Frozen Shoulder - Cause

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What was the cause of your frozen shoulder?

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What causes a frozen shoulder?

Frozen shoulder is the result of inflammation, scarring, thickening, and shrinkage of the capsule that surrounds the normal shoulder joint. Any injury to the shoulder can lead to a frozen shoulder, including tendinitis, bursitis, and rotator cuff injury (rotator cuff syndrome). Frozen shoulders occur more frequently in patients with risk factors of diabetes, chronic inflammatory arthritis of the shoulder, or after chest or breast surgery. Long-term immobility of the shoulder joint can put people at risk to develop a frozen shoulder.

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See what others are saying

Comment from: kat, 55-64 Female (Patient) Published: November 20

I was 49 when I got my first frozen shoulder. I had always been physically fit and healthy and had just started my own decorating business. I was applying a decorative plaster to a client's kitchen walls. I remember thinking how proud I was of myself for doing it so quickly and getting a nice workout at the same time. The plaster had to be scraped using a lot of pressure and I spent about 8 hours at it. Within days my super-woman shoulder wasn't feeling so super any longer and eventually, I learned I had frozen shoulder. It took a year to get better with about 85-90% of prior range of movement. I did some physiotherapy but it was too expensive so continued exercises at home but never religiously. Now, 9 years later, I have it again on the same shoulder. I had been getting some boxes down off garage shelves and doing overhead lifting for a few days. I'm into my 6th month and it feels more painful than the first one, but with no insurance, I will have to rely on exercises I did the first time and wait for it to heal on its own. Everything is difficult, sleeping, washing my hair, getting dressed, putting my seatbelt on, and especially walking my dog.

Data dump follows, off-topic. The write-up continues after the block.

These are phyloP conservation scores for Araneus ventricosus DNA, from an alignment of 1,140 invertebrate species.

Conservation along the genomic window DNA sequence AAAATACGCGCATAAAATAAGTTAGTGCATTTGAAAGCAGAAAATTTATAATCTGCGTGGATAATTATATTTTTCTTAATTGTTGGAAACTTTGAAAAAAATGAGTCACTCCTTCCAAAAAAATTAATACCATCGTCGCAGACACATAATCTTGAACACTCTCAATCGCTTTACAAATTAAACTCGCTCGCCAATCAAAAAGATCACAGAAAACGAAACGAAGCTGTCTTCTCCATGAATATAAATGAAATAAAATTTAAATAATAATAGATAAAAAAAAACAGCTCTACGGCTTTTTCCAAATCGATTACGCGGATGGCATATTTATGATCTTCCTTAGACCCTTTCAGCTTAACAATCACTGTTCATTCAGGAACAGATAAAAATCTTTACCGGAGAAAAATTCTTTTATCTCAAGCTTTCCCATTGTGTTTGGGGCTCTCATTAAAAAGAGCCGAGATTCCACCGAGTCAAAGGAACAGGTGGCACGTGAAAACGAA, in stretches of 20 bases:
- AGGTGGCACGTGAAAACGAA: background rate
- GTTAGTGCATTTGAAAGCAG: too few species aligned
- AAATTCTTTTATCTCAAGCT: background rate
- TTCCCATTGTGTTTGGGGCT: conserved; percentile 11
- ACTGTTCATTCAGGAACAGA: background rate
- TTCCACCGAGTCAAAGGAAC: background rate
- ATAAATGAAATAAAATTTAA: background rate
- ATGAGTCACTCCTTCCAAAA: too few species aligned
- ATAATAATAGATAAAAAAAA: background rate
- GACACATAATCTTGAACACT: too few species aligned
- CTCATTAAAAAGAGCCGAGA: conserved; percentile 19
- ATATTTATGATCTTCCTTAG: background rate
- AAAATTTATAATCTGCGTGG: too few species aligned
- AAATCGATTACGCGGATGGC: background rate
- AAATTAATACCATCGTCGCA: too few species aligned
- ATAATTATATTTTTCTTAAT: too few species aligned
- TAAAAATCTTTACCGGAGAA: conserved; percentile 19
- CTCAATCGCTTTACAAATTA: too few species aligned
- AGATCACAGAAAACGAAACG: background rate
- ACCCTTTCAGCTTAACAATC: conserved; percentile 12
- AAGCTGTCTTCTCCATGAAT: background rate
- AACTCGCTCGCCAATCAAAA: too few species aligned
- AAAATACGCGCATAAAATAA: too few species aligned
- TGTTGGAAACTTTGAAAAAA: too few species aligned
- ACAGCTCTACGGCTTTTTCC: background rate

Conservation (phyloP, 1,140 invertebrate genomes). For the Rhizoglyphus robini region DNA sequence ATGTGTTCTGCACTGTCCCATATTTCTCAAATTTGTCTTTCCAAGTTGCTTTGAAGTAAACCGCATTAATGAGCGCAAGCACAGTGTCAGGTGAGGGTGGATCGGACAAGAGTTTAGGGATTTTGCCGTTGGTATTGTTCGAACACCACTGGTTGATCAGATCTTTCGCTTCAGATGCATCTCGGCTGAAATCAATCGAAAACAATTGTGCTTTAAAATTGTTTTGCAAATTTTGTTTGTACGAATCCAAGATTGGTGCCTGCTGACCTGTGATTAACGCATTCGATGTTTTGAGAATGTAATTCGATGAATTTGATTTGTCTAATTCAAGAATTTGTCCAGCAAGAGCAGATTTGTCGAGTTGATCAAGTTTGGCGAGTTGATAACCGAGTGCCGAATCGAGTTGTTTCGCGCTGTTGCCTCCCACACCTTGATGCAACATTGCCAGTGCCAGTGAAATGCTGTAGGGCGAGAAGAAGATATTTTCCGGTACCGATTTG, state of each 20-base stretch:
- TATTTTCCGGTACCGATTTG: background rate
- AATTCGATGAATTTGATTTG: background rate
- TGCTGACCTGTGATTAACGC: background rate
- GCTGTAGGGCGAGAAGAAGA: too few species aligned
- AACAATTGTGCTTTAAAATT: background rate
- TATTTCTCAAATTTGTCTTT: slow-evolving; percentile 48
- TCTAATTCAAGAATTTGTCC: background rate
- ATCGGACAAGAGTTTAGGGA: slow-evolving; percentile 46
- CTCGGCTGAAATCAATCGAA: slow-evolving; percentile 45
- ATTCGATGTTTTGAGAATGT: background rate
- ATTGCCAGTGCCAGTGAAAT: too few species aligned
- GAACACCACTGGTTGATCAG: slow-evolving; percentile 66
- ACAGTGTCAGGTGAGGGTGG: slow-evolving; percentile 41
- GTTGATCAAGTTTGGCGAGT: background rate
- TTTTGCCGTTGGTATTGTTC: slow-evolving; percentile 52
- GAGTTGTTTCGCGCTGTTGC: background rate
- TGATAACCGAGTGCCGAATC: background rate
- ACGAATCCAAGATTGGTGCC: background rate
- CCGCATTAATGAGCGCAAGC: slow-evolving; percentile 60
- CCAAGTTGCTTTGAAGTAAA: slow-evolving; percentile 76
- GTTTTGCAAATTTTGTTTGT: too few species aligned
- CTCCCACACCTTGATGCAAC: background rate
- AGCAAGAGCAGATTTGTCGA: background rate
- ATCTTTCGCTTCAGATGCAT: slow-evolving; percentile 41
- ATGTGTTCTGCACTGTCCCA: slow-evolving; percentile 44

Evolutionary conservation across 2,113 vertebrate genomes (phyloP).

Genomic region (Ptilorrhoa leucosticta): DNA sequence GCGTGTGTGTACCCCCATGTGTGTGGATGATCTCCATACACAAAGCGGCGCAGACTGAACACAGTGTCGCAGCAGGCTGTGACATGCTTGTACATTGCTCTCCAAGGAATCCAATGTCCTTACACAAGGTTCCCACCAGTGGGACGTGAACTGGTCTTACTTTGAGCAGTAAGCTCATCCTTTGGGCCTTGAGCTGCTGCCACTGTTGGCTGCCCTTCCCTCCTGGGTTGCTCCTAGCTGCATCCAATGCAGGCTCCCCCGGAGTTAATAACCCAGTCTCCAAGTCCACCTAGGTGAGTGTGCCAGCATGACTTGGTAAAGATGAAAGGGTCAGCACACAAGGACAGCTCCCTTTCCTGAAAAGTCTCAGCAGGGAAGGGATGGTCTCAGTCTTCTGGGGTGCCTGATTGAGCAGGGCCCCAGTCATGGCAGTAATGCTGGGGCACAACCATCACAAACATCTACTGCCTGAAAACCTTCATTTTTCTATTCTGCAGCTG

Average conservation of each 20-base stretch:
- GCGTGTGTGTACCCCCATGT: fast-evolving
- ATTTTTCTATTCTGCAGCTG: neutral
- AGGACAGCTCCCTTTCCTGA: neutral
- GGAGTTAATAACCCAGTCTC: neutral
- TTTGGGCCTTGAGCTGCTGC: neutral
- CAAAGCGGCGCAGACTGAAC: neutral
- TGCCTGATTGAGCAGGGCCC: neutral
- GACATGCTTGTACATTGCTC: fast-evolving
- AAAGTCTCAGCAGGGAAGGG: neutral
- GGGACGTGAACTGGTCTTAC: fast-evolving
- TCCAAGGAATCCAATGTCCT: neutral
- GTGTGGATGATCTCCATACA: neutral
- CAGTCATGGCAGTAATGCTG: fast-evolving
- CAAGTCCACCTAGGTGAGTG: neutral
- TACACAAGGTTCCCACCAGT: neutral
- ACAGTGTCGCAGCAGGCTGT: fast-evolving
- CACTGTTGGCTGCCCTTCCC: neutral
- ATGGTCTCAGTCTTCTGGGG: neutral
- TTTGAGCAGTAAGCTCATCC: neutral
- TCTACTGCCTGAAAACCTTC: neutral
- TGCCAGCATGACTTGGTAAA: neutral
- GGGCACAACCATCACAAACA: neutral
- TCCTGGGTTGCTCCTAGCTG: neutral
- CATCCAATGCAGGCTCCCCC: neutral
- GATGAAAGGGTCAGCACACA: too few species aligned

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Comment from: Carlos, 55-64 Male (Patient) Published: May 22

I am suffering from frozen shoulder and I can directly attribute it to receiving a tetanus shot back in October. The tetanus shot typically causes some minor localized pain but this was different. The pain increased by the week as my range of motion (ROM) slowly decreased. I now have sharp jabbing pains in my arm and shoulder each morning as I get out of bed. Throughout the day I will feel stabbing pains when I use my left arm. Some of these pains will take my breath away. I do not have any health insurance so surgery is not an option for me right now.

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